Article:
2. John’s readers who claim to be without sin, not confessing sin and living accountable lives
    3. James contention that people who claim faith but their faith produces no good works

    These examples (and I’m sure it’s consistant with others you can think of) clearly address the core teaching of Christ. That we are sinful creatures in utter need of God’s grace, that grace utterly paid the price for our sin and that we are changed when we accept that grace.

    In fact, the “running of the Church” has suplanted this teaching. Organizations require rules of membership. We must be assured that brother Jack who’s in charge of Sunday school will teach all the “right” things to our kids.

    I’ve begun to ramble. Allow me a bit more to sum up.

    Creeds and practices amoung the churches professing Christ around the world are fine for living a cooperative life in Christ. I don’t even mind artificial lines of denominationalism. We are not all feet, hair or spleens-in-Christ. We are different and probably for a purpose. But we need to keep these artifices out of the discussion of who belongs in the catholic Church.

    Colossians 1:21-23
    Colossians 2:16-23
    colossians 3:8-17 (14!)

    Oh, just go read the whole book 🙂

    Let us be one with another as the Son is one with the Father.

  9. I grew up in a small independent Pentecostal church. For a long time I thought that they were the only spooky “true church.” Praise God from whom all good things flow that I am now at home in my very catholic United Methodist church. I pastor some of the most beautiful children of God in the world, many of whom seek the Holy Spirit to repair the damage done by some of those “real churches” up here in northeast Georgia. Gratefully, I’ve only met a few really hateful church people out in my community, who take delight in sneering at our flock (and at me behind my back.)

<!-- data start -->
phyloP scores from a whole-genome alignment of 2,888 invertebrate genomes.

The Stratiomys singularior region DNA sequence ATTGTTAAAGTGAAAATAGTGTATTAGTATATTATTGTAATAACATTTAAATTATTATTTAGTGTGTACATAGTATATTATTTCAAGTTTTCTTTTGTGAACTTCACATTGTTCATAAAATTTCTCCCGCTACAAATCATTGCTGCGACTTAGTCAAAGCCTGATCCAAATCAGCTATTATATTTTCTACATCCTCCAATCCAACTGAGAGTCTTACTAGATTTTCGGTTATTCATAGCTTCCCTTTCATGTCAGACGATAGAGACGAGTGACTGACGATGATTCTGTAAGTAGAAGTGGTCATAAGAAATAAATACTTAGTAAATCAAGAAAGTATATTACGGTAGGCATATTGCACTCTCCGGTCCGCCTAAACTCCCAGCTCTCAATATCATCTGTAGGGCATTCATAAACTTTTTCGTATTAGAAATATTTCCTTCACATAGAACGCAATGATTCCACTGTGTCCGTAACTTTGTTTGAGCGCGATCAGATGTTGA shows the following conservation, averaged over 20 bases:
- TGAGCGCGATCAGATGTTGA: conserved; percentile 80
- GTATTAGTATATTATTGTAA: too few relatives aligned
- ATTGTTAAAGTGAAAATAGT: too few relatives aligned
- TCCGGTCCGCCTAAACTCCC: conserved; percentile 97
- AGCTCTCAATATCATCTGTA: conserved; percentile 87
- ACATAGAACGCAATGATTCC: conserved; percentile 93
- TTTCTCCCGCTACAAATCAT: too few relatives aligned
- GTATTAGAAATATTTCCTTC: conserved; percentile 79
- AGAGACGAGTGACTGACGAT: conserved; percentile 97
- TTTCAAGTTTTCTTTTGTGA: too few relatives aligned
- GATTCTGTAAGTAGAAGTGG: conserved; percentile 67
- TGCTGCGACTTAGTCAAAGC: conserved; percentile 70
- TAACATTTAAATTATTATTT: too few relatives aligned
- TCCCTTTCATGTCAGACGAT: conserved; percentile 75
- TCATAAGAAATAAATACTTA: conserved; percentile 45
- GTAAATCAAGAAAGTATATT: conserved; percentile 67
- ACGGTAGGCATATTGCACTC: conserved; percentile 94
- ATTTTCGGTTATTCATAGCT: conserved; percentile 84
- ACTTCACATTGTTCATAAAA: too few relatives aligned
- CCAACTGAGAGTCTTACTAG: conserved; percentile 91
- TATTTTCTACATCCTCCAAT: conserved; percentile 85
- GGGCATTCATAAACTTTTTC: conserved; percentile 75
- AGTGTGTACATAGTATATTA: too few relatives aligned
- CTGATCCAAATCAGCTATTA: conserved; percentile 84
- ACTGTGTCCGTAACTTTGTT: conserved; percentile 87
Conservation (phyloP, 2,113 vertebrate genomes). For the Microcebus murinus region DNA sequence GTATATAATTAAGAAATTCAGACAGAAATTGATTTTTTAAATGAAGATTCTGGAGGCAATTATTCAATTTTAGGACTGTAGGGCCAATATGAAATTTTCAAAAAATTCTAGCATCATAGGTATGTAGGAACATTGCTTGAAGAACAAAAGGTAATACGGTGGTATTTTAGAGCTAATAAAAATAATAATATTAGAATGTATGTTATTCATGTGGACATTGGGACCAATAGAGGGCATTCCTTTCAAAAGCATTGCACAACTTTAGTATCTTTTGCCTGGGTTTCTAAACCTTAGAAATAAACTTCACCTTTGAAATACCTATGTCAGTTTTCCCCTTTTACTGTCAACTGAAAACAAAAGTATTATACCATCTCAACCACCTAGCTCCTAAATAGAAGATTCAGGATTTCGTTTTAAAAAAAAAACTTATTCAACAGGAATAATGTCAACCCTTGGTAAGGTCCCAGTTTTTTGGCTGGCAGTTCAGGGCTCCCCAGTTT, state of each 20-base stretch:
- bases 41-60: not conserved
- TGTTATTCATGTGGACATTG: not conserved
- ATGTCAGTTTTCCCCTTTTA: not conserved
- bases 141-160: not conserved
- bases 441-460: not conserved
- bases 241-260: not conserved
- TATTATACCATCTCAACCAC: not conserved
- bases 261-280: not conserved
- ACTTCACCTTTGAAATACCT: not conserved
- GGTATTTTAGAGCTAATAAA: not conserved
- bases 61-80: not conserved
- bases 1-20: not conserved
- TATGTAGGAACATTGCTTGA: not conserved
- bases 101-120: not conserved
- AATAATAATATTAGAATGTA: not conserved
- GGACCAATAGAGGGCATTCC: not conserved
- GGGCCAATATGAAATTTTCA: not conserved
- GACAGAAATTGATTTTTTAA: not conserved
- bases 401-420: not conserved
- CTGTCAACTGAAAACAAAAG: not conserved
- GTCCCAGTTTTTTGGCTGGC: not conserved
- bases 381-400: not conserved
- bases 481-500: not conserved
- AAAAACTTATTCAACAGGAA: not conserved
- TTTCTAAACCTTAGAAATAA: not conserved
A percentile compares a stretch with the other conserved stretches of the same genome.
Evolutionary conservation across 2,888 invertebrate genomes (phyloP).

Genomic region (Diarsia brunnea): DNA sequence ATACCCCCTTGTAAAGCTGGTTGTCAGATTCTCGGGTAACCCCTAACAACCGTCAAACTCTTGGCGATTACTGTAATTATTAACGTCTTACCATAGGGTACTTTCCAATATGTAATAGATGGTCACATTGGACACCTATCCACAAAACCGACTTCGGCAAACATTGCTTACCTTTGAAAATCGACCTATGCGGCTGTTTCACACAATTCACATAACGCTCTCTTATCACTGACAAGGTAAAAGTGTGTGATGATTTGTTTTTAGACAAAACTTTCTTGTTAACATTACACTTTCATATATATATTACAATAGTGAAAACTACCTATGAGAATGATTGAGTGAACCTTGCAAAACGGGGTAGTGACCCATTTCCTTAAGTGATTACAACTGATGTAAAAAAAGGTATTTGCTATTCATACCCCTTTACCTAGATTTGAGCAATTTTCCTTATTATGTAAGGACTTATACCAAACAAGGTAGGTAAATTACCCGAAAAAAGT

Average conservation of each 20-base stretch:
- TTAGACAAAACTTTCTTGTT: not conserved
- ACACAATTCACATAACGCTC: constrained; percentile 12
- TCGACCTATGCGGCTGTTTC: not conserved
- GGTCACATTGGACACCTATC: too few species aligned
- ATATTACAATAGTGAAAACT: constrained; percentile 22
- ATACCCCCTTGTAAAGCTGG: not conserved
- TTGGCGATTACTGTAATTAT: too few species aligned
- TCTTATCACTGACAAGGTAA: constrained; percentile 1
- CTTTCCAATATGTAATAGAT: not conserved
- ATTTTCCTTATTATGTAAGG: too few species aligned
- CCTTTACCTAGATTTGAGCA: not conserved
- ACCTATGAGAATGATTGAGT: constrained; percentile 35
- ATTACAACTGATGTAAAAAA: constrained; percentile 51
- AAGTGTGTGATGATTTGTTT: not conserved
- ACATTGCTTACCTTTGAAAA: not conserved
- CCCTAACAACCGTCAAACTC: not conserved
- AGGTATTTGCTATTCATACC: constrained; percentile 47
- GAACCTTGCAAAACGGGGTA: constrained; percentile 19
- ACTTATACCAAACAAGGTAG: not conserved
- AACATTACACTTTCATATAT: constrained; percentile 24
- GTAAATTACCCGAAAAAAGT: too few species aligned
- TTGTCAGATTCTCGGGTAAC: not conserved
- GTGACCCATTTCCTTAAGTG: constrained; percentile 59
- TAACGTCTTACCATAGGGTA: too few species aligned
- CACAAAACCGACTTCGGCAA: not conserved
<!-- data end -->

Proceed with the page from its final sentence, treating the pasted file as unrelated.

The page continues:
10. Did I forget to mention that Campbell and Stone didn’t come to agreement on the trinity or even baptism? How few of the members today remember this!

    I guess the churches of Christ have forgotten that we used to be the emergent Church. We are a far cry from supporting Stone’s definition of Christian: “Whoever acknowledges the leading truths of Christianity, and conforms his life to that acknowledgement, we esteem a Christian.”

  11. Great post. I linked to it here.

  12. As per Somerville, ” Religion is our vehicle for the journey. Once arrived, it will be left at the door.” and

    “Two short articles worth reading if you have time”

  13. Smiling at Sharon. 😀

    I grew up Souther Baptist on the “progressive” west coast, but my childhood church sounds precisely like your description. I am grieved by the direction of my former denomination.
    Excellent post. Thanks for your continued honesty. I am an observer from a distance these days, but the Assemblies of God is not so very different from the SBC, in spite of that tricky “tonues” issue. And I pray. “Alien baptism?” Oh my.

  14. Ah, open minds, open hearts, open theology…

  15. brotherterry says


    A very good post.

    I am very concerned about the IMB and what their new baptism and private prayer language policies have wrought.

    The SBC must remain a big enough tent for a spectrum of churches with minor differences of belief to cooperate.


  16. Great post! I’m what you call a “Campbellite” (it’s 2006 and people still call us that? I had no idea). Most of what you wrote could have been written by one of “us.” Wow. I’m gonna have to chew on this one for awhile.

    By the way, I just discovered your website a few weeks ago. I really enjoy reading your stuff.

  17. What an eye-opener this was for me. I’ve never belonged to any other than the Episcopal church, and I had no idea that Baptists viewed other churches as “un-Christian.” We are homeschoolers, and live in an area with lots of Baptists and evangelicals, and, thankfully, no one has ever expressed this thinking to me. Now I wonder is it is because we are below the Bible Belt in Florida, or because the people I spend time with have nice manners. I Love the creeds, and the idea of a “catholic” church.
    Your article was interesting, though depressing.

  18. Jeremiah Lawson says

    I’ve met some people who are insistent that there is no “big C” church other than a metaphor for the sum total of individuals who happen to be Christians and that God’s relationship to mankind is only on the basis of His saving interaction with individuals. Exactly how a person gets that idea out of the Bible is utterly beyond me but it seems to be an attempt to avoid “creeping Catholic heresies” about how to define what a church is. My problem with this sort of definition of the church is that sum total of individual Christians in any given area would, I hope, have the Holy Spirit in common. If we share the Holy Spirit as the seal of our salvation doesn’t that make us slightly more than “just” the individual Christians who happen to meet at the same location at least once a week to read from Scripture?